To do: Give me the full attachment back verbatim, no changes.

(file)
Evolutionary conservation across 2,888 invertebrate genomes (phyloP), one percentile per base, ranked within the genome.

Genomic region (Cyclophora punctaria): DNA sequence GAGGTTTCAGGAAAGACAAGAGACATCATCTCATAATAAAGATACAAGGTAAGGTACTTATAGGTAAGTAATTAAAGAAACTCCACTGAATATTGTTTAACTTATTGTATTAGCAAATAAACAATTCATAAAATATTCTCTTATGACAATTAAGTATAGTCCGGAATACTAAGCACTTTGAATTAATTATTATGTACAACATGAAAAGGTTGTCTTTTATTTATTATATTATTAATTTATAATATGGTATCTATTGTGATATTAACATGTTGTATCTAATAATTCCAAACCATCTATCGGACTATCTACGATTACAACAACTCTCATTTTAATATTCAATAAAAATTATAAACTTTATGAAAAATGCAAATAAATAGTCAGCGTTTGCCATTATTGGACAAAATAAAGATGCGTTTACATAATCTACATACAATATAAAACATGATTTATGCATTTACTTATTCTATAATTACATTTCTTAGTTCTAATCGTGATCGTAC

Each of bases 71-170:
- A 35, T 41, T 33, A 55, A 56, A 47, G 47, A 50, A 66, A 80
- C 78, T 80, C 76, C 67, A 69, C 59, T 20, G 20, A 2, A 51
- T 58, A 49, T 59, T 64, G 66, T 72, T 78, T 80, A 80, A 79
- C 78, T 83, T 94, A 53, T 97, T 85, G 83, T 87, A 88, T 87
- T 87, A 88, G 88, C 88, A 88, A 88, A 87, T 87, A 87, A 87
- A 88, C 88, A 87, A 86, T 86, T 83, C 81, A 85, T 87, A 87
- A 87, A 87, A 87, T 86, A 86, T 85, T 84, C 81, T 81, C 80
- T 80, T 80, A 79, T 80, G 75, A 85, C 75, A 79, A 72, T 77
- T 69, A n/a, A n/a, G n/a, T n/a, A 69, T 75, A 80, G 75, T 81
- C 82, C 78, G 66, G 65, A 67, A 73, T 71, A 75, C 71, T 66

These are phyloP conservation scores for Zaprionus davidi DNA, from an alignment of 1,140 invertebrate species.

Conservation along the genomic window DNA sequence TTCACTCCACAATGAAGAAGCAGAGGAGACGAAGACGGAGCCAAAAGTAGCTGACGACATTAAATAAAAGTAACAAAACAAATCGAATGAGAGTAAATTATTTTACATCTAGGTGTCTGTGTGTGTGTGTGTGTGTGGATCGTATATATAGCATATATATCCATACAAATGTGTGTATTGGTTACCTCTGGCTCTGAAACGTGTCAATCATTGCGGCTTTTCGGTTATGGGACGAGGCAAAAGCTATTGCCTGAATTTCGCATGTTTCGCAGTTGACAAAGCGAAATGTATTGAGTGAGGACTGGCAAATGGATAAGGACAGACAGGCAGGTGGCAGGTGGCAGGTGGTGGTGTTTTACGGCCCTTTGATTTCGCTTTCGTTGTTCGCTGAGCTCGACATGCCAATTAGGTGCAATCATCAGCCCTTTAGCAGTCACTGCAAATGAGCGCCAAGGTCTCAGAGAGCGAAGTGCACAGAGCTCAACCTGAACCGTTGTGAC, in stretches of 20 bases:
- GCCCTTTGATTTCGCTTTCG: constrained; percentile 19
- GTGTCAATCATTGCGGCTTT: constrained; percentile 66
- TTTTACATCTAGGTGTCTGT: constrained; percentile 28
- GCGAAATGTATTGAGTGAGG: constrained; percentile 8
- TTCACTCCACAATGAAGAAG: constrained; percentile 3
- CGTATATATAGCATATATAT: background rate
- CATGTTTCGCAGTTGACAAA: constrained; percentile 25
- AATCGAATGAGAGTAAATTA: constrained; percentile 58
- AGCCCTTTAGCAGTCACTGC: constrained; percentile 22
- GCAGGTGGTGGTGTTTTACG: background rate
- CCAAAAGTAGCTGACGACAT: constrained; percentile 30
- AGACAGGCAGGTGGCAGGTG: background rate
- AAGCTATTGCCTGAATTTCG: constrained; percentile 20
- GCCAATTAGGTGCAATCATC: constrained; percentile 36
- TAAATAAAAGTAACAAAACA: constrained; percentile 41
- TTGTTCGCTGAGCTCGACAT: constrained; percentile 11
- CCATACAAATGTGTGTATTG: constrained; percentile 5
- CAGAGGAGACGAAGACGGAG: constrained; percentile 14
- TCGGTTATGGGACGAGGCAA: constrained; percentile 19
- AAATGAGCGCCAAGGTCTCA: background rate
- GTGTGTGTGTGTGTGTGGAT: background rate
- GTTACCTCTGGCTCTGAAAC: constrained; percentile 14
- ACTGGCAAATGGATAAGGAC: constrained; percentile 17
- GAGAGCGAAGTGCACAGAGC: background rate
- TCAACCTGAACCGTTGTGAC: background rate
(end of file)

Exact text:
Evolutionary conservation across 2,888 invertebrate genomes (phyloP), one percentile per base, ranked within the genome.

Genomic region (Cyclophora punctaria): DNA sequence GAGGTTTCAGGAAAGACAAGAGACATCATCTCATAATAAAGATACAAGGTAAGGTACTTATAGGTAAGTAATTAAAGAAACTCCACTGAATATTGTTTAACTTATTGTATTAGCAAATAAACAATTCATAAAATATTCTCTTATGACAATTAAGTATAGTCCGGAATACTAAGCACTTTGAATTAATTATTATGTACAACATGAAAAGGTTGTCTTTTATTTATTATATTATTAATTTATAATATGGTATCTATTGTGATATTAACATGTTGTATCTAATAATTCCAAACCATCTATCGGACTATCTACGATTACAACAACTCTCATTTTAATATTCAATAAAAATTATAAACTTTATGAAAAATGCAAATAAATAGTCAGCGTTTGCCATTATTGGACAAAATAAAGATGCGTTTACATAATCTACATACAATATAAAACATGATTTATGCATTTACTTATTCTATAATTACATTTCTTAGTTCTAATCGTGATCGTAC

Each of bases 71-170:
- A 35, T 41, T 33, A 55, A 56, A 47, G 47, A 50, A 66, A 80
- C 78, T 80, C 76, C 67, A 69, C 59, T 20, G 20, A 2, A 51
- T 58, A 49, T 59, T 64, G 66, T 72, T 78, T 80, A 80, A 79
- C 78, T 83, T 94, A 53, T 97, T 85, G 83, T 87, A 88, T 87
- T 87, A 88, G 88, C 88, A 88, A 88, A 87, T 87, A 87, A 87
- A 88, C 88, A 87, A 86, T 86, T 83, C 81, A 85, T 87, A 87
- A 87, A 87, A 87, T 86, A 86, T 85, T 84, C 81, T 81, C 80
- T 80, T 80, A 79, T 80, G 75, A 85, C 75, A 79, A 72, T 77
- T 69, A n/a, A n/a, G n/a, T n/a, A 69, T 75, A 80, G 75, T 81
- C 82, C 78, G 66, G 65, A 67, A 73, T 71, A 75, C 71, T 66

These are phyloP conservation scores for Zaprionus davidi DNA, from an alignment of 1,140 invertebrate species.

Conservation along the genomic window DNA sequence TTCACTCCACAATGAAGAAGCAGAGGAGACGAAGACGGAGCCAAAAGTAGCTGACGACATTAAATAAAAGTAACAAAACAAATCGAATGAGAGTAAATTATTTTACATCTAGGTGTCTGTGTGTGTGTGTGTGTGTGGATCGTATATATAGCATATATATCCATACAAATGTGTGTATTGGTTACCTCTGGCTCTGAAACGTGTCAATCATTGCGGCTTTTCGGTTATGGGACGAGGCAAAAGCTATTGCCTGAATTTCGCATGTTTCGCAGTTGACAAAGCGAAATGTATTGAGTGAGGACTGGCAAATGGATAAGGACAGACAGGCAGGTGGCAGGTGGCAGGTGGTGGTGTTTTACGGCCCTTTGATTTCGCTTTCGTTGTTCGCTGAGCTCGACATGCCAATTAGGTGCAATCATCAGCCCTTTAGCAGTCACTGCAAATGAGCGCCAAGGTCTCAGAGAGCGAAGTGCACAGAGCTCAACCTGAACCGTTGTGAC, in stretches of 20 bases:
- GCCCTTTGATTTCGCTTTCG: constrained; percentile 19
- GTGTCAATCATTGCGGCTTT: constrained; percentile 66
- TTTTACATCTAGGTGTCTGT: constrained; percentile 28
- GCGAAATGTATTGAGTGAGG: constrained; percentile 8
- TTCACTCCACAATGAAGAAG: constrained; percentile 3
- CGTATATATAGCATATATAT: background rate
- CATGTTTCGCAGTTGACAAA: constrained; percentile 25
- AATCGAATGAGAGTAAATTA: constrained; percentile 58
- AGCCCTTTAGCAGTCACTGC: constrained; percentile 22
- GCAGGTGGTGGTGTTTTACG: background rate
- CCAAAAGTAGCTGACGACAT: constrained; percentile 30
- AGACAGGCAGGTGGCAGGTG: background rate
- AAGCTATTGCCTGAATTTCG: constrained; percentile 20
- GCCAATTAGGTGCAATCATC: constrained; percentile 36
- TAAATAAAAGTAACAAAACA: constrained; percentile 41
- TTGTTCGCTGAGCTCGACAT: constrained; percentile 11
- CCATACAAATGTGTGTATTG: constrained; percentile 5
- CAGAGGAGACGAAGACGGAG: constrained; percentile 14
- TCGGTTATGGGACGAGGCAA: constrained; percentile 19
- AAATGAGCGCCAAGGTCTCA: background rate
- GTGTGTGTGTGTGTGTGGAT: background rate
- GTTACCTCTGGCTCTGAAAC: constrained; percentile 14
- ACTGGCAAATGGATAAGGAC: constrained; percentile 17
- GAGAGCGAAGTGCACAGAGC: background rate
- TCAACCTGAACCGTTGTGAC: background rate